This post was originally published on Politics & Ideas
In current debates on what policy influence is and how to assess if a policy research organisation has been successful in its efforts to influence policy or not, there is an increasing acknowledgment of the complexity of this task. There are many questions on how much can actually be measured and what is worth measuring .
Through the MEL course taught at the On Think Tanks School, we have found significant agreement on the need to expand what is considered under the concept of policy influence to include, for example, short term outcomes at the actors’ level: changes in attitudes, behaviours, beliefs, or discourses. These changes are needed so their decisions can be influenced and they can consequently modify or create new policies informed by research. Recognition of the long path and diverse nature of “influence” is key in terms of assessing what has worked and what has not. For instance, a policymaker adopting a direct recommendation might seem like a success, but it might turn to be a failure when he or she decides to provide a new service without carefully managing its costs. In her post on Politics &Ideas, Ulviyya Mikayilova, Policy Unit manager at the Center for Innovations in Education in Azerbaijan, describes this paradoxical situation and argues the need to re-consider what policy influence really is.
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Moreover, contributing to a very specific change in policy (for instance, developing a formula to calculate a fair distribution of new funds aimed at expanding school hours for impoverished students) is just part of the story. It is not enough to acknowledge the efforts, activities, strategies and relationships that a group of researchers has used to inform, convince, or help others develop a change in policy. Once the new content is there, there is a long path to walk to turn that change into real impact on the beneficiaries of such policy. Are think tanks or policy research institutions accountable for that? Should they be? Is it enough to claim contribution to a change in policy based on high quality relevant research?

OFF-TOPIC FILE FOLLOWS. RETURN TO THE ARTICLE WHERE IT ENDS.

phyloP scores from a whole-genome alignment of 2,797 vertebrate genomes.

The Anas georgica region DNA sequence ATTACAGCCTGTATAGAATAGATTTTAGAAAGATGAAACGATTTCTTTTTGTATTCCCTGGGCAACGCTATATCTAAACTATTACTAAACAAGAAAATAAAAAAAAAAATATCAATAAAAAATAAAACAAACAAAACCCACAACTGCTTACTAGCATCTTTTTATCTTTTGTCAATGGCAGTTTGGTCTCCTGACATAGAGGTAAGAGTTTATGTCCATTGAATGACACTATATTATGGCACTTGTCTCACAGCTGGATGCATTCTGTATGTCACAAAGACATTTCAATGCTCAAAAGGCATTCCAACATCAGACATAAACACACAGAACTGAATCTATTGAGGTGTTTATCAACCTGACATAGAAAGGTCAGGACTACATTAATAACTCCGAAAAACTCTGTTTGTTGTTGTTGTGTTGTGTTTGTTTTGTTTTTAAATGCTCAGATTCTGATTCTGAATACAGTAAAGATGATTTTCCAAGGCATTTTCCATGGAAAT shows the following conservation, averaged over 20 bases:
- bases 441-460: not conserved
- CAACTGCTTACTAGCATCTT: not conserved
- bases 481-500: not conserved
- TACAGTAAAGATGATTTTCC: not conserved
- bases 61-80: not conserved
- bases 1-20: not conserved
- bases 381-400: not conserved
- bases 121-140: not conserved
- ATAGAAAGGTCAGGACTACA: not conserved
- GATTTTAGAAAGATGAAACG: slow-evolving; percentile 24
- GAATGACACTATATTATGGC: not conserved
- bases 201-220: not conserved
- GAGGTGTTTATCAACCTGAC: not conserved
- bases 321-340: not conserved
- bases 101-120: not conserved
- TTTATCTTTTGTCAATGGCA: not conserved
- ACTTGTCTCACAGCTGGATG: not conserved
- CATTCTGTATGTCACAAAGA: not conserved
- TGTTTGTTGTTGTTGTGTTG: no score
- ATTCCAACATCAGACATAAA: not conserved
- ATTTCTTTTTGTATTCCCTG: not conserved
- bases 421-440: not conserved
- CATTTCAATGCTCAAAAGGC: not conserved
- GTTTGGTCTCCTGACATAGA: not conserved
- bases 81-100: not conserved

This is not a minor dilemma. Where does the work stop? Where should policy influence stop? Is it at the design stage (i.e. having been successful at finding an effective way for research informed ideas to have a role in a new policy or the modification of an existing one)? What about implementation?
Some organisations may immediately shy away from what happens after. It is the role of the State and it is within the government’s capacity to ensure that policies are deployed in a manner intended to reach the expected results. External stakeholders can never be accountable for that and should not try to influence or control that process. Furthermore, doing so would diminish the State´s capacity and accountability.
Others, on the contrary, decide to get further involved: some by monitoring and evaluating the results of the policy to inform future efforts, looking out for the interests of the beneficiaries. Others engage in policy implementation: they roll up their sleeves and provide technical assistance or develop the capacity of public servants to ensure the policy is implemented correctly (or, at least, stays in the right direction). This also provides learning for future efforts and recommendations. However, what happens if they can only do this in the initial trials? Do these organisations have enough resources (human and financial) to really play a role in implementing policies of mid or large scale? Would they lose independence, autonomy, or the capacity to continue innovating?
Of course, there is no unique or right answer to these challenges. Quite the contrary: it requires that those playing the game reflect and determine what their best role would be. Answers may vary according to diverse political contexts, organisational priorities and values, or the existing capacity of external stakeholders to play similar roles.
Policy influence is a kaleidoscope and one cannot ignore the need to remain flexible and dynamic. However, one should avoid the risk of just going with the flow and responding when demand and opportunities arise. Organisations must take the time to re-visit their main goals, along with their mission and vision. Structure makes a policy research organisation healthy by conserving its identity; some flexibility allows it to stay relevant and be valued and needed. Striking a balance between structure and flexibility is not easy, but it helps the institution thrive in an ever changing and increasingly complex policy world.